I have always wondered about how that works exactly. What happens if the author first distributes the work under a permissive license (BSD-style, cc-by, GFDL, etc), then submits the paper to a journal, doing the copyright transfer thing? Then the author still has freedom with his work thanks to the non-revocable license. Would a journal fall for that "trick"?
  • Finally (Score:5, Insightful)

    by Vornzog (409419) on Thursday March 26, 2009 @12:29PM (#27343773)

    This is a major blow to an industry with an outdated business model. Scientific publication is starting to move beyond the need for the middleman, and I am extremely glad to see it happen.

    That said, the major publishers will scramble to try and patch this hole in the business model, and they will probably make the overall situation worse before it really starts to improve.

    Oh well. Got to start that process at some point. Go MIT.

    • Re:Finally (Score:4, Insightful)

      by magisterx (865326) <TimothyAWiseman@@@gmail...com> on Thursday March 26, 2009 @12:43PM (#27343989)
      While I fully agree that this is a major step forward, I would hesitate before saying this will or should remove the middle man. Remember the journals currently organize much of the peer review and handle vetting and editing functions. Their business model should and must change, but that does not mean they are obsolete just yet.
      • Re: (Score:2, Interesting)

        by Anonymous Coward

        Remember the journals currently organize much of the peer review and handle vetting and editing functions.

        There are better solutions [google.com] for those services too.

    • Re:Finally (Score:5, Insightful)

      by Samschnooks (1415697) on Thursday March 26, 2009 @12:46PM (#27344027)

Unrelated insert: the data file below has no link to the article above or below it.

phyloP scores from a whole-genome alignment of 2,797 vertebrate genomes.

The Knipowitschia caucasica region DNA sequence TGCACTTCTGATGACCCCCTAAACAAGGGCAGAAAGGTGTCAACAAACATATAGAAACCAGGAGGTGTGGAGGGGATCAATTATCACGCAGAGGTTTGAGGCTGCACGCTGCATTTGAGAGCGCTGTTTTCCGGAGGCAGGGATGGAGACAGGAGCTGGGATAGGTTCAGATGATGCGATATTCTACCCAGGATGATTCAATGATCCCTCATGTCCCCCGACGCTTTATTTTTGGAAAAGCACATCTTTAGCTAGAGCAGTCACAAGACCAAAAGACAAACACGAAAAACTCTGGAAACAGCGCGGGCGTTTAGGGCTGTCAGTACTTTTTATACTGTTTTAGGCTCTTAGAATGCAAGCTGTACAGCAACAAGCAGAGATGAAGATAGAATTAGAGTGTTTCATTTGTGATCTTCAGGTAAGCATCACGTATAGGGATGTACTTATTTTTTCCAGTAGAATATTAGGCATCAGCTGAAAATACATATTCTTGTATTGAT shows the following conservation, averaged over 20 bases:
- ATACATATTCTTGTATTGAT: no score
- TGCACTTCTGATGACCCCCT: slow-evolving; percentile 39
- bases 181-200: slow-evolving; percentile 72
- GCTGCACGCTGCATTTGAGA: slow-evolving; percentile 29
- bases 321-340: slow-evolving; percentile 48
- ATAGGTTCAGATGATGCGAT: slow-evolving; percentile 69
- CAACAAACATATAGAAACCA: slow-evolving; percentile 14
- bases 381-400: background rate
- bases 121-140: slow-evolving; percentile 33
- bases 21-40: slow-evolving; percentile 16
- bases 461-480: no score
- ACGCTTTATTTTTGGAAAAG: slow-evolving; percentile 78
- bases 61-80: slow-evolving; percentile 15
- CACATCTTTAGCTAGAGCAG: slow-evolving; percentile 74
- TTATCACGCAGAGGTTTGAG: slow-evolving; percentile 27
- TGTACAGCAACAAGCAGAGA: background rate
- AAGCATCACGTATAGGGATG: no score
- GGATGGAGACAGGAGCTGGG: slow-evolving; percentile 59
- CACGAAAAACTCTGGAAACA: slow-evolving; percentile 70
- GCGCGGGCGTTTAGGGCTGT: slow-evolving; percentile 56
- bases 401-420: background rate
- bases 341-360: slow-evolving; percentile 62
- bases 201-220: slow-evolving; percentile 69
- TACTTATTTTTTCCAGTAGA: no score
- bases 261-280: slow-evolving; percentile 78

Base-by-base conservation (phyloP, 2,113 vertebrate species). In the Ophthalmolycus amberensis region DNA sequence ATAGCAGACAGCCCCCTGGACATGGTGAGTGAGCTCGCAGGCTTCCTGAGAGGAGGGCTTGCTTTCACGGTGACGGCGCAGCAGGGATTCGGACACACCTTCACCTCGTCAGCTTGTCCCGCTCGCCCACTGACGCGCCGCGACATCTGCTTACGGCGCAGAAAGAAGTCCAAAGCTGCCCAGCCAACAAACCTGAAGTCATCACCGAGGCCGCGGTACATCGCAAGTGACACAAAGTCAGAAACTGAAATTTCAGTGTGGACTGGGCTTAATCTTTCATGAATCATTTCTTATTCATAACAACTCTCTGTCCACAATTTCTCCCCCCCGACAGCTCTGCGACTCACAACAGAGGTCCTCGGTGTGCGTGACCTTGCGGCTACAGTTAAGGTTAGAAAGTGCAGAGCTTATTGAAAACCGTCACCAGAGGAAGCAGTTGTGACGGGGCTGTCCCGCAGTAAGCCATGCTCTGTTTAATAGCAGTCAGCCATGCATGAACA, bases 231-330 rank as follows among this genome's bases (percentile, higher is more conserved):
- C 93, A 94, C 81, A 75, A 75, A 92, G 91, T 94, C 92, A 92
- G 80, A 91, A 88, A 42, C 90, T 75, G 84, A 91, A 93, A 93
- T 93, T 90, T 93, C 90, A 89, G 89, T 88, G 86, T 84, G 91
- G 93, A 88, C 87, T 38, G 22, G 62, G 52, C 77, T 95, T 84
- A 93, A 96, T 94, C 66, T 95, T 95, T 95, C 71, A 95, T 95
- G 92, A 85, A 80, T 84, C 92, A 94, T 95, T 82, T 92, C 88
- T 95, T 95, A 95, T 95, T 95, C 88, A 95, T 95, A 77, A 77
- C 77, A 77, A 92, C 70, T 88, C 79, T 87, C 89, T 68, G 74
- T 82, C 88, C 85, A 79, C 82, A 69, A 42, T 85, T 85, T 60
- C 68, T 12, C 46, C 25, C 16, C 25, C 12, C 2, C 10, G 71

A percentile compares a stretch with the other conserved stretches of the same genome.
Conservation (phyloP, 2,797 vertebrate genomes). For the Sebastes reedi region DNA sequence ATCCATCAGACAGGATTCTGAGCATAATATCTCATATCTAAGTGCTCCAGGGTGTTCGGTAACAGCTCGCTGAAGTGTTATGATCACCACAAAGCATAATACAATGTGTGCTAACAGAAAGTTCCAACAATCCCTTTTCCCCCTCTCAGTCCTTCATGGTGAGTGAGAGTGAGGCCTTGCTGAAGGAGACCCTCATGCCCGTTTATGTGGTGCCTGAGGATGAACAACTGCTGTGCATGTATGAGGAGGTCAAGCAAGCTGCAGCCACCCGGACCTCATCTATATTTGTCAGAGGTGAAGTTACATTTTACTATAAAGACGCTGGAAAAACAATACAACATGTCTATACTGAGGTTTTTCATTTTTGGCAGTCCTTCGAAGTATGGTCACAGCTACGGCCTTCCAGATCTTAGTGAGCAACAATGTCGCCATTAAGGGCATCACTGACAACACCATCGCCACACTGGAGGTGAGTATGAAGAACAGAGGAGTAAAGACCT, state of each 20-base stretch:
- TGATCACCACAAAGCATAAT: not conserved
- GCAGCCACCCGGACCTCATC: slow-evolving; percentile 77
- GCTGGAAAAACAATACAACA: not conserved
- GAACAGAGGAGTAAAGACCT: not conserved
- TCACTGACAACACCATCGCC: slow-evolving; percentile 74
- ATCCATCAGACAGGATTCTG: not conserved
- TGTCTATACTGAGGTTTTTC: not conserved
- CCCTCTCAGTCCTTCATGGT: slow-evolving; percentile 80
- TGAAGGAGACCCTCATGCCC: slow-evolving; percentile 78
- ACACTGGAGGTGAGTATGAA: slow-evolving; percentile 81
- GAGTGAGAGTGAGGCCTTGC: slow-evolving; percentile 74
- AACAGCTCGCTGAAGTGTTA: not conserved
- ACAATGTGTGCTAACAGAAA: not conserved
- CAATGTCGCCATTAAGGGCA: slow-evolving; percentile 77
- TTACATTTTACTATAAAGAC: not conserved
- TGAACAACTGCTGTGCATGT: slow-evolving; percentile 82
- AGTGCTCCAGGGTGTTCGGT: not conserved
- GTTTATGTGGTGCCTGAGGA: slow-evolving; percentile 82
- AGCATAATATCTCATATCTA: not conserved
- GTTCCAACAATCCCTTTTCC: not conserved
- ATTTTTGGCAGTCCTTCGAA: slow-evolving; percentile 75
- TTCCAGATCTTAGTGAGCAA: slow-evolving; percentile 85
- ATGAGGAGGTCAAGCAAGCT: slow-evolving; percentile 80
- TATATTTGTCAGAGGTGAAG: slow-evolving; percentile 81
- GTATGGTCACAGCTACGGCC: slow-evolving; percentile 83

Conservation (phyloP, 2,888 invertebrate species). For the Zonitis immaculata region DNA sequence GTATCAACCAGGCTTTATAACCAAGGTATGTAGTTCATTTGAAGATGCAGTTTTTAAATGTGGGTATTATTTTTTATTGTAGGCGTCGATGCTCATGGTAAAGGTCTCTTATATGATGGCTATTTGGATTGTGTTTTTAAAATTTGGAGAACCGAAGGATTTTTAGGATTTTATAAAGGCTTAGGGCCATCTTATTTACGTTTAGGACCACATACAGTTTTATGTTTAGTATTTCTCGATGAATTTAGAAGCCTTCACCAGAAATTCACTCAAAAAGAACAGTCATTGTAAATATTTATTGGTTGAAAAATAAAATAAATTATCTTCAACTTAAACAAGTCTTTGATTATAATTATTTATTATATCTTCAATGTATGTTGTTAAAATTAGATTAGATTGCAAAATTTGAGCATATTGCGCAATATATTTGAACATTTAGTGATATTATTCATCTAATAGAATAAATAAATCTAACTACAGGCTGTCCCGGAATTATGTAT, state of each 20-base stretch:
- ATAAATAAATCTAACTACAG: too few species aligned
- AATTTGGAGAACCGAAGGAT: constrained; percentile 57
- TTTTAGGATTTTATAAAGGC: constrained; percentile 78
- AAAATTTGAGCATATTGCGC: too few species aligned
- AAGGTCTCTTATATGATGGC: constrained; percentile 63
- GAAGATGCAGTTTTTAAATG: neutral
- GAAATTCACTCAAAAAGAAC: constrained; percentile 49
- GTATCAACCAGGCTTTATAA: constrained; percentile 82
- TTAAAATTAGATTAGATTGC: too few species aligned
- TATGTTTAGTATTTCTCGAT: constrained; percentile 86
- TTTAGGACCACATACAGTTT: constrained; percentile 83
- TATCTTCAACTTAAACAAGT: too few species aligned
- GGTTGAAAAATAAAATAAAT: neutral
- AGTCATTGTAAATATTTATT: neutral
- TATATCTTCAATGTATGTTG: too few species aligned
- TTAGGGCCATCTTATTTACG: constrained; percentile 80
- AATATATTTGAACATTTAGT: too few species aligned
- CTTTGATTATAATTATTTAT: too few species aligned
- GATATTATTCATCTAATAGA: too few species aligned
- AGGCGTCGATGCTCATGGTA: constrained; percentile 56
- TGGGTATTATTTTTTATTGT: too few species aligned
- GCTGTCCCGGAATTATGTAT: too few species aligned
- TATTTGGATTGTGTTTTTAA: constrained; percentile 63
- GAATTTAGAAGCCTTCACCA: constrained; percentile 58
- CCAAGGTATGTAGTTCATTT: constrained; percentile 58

This is a major blow to an industry with an outdated business model. Scientific publication is starting to move beyond the need for the middleman, and I am extremely glad to see it happen.

      That said, the major publishers will scramble to try and patch this hole in the business model, and they will probably make the overall situation worse before it really starts to improve.

      Oh well. Got to start that process at some point. Go MIT.

      Nothing personal to you, sir or madame. I see "outdated business model" time and time again on Slashdot as an euphemism for basically saying "not offering something for free".

      First of all, business models do not become outdated. They may become worthless because someone has started doing business another way that eliminates one from making money from their current way of doing business. For example, in the beginning of the Internets, folks were charging for content. Then, someone had the brilliant idea that they don't have to charge and they'll have advertising. Thereby making most sites who charged the consumer for the content "outdated" and thereby making everyone else lose money. Then again, tell that to these guys [wsj.com]

      Now consider this, many folks are becoming independent contractors and doing crafts and whatnot at home to make a living - just like the pre-19th century factory system. Outdated indeed.

      There's no such thing as an outdated business model. MIT is financing these publications by other means, that's all. Also, exactly how much does it really cost to publish this stuff online? The authors aren't paid. What are the costs associated? I don't think this is such a sacrifice for MIT or any other institution that does this.

      • Re:Finally (Score:4, Insightful)

        by godrik (1287354) on Thursday March 26, 2009 @01:38PM (#27344725)

        I do not agree in this case. The model is clearly outdated (in the sens not good for today). It had meaning before when there was no Internet. Accessing articles was expensive because you had to print journal issues.

        Today, we no longer use paper version but mainly electronic one. So the only thing the publisher provides is an electronic access to publications. But, universities and laboratories can do that them self.